Teen rescued from human traffickers in Uganda

The Rwandan High Commission in Uganda, in collaboration with Rwanda National Police, has rescued a minor from slavery in Kampala.
Journalists interview the rescued victim of human trafficking at Police headquarters yesterday. (John Mbanda)
Journalists interview the rescued victim of human trafficking at Police headquarters yesterday. (John Mbanda)

The Rwandan High Commission in Uganda, in collaboration with Rwanda National Police, has rescued a minor from slavery in Kampala.

Together with nine others from Kamonyi, the boy who turns 17 in August, was taken from his family in December, last year, by their church leader who told them that they were going to Kampala, the capital of Uganda, for prayers, but the boy was shocked to hear that he must forget about going returning home.

“Our pastor chose 10 people and told us that we were going to Kampala for prayers. We prayed and after we were told to register with the UN Human Commission for Refugees as refugees for us to get a chance to go to developed countries,” the boy told journalists at Police headquarters in Kacyiru.

“Others registered, but I refused and told the pastor that I wanted to go back home to study as the 2015 academic year was starting in January. He told me to forget about school, I insisted but he ignored my complaints.”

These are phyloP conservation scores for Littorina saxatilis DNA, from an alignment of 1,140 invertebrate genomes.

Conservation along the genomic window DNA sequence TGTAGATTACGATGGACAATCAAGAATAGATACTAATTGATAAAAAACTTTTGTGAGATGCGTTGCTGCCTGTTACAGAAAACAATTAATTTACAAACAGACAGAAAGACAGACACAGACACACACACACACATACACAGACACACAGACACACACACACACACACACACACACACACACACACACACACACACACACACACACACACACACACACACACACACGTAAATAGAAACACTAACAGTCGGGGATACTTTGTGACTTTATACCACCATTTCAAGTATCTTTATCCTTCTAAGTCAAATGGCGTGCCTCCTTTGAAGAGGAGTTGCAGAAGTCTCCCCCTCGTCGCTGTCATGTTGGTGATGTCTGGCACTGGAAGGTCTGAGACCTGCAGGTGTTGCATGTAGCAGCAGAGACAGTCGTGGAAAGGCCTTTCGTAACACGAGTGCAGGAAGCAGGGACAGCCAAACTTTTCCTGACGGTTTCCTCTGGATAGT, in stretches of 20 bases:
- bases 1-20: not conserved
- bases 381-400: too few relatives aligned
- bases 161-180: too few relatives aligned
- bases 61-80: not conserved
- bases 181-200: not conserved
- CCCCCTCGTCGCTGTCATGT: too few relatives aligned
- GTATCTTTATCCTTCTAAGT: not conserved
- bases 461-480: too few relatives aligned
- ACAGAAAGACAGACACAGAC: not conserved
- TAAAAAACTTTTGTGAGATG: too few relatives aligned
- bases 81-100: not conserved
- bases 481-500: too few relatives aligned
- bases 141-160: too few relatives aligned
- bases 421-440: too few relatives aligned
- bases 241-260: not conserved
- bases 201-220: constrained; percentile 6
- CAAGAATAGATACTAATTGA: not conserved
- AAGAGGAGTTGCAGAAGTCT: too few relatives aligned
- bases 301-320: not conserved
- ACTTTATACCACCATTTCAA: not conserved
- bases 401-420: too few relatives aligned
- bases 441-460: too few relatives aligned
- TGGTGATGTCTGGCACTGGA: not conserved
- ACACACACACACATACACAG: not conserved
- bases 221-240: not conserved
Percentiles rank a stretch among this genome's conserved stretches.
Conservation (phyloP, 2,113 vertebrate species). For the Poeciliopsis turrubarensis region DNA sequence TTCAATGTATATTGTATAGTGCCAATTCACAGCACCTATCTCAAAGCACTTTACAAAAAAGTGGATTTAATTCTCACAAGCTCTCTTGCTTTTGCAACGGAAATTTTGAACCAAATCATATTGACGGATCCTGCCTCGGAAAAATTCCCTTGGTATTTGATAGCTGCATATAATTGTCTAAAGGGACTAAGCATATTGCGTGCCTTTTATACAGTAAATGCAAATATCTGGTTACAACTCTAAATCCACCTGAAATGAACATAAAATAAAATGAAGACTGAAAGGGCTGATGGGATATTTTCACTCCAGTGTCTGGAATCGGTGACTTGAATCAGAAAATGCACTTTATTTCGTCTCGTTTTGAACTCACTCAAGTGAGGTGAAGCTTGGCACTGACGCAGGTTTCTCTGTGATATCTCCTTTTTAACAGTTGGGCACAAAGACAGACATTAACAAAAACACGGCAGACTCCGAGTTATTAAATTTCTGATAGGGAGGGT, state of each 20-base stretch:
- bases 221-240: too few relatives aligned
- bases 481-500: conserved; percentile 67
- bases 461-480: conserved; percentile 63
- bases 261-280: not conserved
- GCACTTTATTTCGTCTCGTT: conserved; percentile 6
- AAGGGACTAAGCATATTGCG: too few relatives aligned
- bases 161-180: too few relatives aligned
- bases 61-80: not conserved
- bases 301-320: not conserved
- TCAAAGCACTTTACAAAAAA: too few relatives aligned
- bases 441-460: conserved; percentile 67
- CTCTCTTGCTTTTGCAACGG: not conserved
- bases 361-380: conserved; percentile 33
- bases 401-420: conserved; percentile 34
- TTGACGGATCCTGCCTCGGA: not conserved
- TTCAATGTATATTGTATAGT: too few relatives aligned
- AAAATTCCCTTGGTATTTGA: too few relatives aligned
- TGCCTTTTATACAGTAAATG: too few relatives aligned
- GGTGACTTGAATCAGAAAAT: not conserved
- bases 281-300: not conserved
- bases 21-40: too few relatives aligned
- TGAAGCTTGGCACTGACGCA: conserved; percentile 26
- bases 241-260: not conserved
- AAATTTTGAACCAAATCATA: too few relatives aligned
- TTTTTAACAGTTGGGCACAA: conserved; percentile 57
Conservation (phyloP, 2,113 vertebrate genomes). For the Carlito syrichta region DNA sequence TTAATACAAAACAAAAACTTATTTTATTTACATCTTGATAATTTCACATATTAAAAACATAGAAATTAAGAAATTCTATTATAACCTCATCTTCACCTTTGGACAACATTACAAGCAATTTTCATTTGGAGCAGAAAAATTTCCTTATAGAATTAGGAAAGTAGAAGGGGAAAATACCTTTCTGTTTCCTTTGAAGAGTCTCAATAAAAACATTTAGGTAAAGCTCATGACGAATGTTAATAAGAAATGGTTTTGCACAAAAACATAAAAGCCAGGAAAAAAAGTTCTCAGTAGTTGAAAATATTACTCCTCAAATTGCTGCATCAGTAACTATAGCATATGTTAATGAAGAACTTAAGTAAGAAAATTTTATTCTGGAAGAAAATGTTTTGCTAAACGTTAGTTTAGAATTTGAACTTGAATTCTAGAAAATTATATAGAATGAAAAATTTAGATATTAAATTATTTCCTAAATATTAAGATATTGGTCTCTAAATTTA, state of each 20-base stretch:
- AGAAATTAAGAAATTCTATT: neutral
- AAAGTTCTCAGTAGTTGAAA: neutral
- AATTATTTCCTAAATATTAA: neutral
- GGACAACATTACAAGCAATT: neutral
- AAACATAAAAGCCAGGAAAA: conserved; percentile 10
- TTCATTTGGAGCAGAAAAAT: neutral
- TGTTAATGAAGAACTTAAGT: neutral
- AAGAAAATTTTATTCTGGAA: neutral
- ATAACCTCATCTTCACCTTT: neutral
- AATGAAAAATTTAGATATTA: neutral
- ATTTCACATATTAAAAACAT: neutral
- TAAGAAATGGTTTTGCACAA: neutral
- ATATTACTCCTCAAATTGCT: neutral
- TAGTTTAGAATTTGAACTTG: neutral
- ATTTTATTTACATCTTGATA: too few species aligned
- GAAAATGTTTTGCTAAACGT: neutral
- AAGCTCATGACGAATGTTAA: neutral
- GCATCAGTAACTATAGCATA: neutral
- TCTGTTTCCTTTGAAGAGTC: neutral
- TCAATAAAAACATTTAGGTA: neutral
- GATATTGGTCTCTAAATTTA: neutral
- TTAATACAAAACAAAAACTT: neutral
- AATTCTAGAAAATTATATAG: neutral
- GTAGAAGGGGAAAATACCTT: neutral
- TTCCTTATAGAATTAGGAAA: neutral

He recalled that he went to Trinity Bus Express station to ask their help to return home.

“They directed me to the embassy, which asked the Ugandan police to arrest our group. We were detained at a police station in Kampala for questioning, but a few days later, others left me in the cell because the official from UNHCR presented their registration as refugees. Later on, I also got released after the intervention of an official from the embassy who helped me get back here,” he said.

Police spokesperson CSP Celestin Twahirwa said they were doing everything to arrest the suspects and warned church leaders to be wary of the “wolves in the sheep skin” in their churches.

“We have the names of those who took him there, we are working with his parents to identify others involved in this case, and we are working closely with the Ugandan police to bring the suspects to book,” he said.

Police did not name the suspects so as not to jeopardise the investigations.

However, Twahirwa said Police were treating the case as human trafficking, adding that they were doing their best to bring back the other victims before they are transported to other countries.

“It is among the deceptions of the human traffickers that people are going to pray, then gather them somewhere, look for others to get a bigger number for sale. So that group of 10, including this rescued child, were innocently waiting to be sold into slavery, but we are trying to save them all,” he said.

He warned parents that human trafficking does not only affect girls and that they must ensure the protection of boys as well.

Two weeks ago, another teenage girl was also rescued from sex slavery in Uganda.

Last year, 25 victims of human trafficking were intercepted in Rwanda on the way to either Europe or Asia.

editorial@newtimes.co.rw

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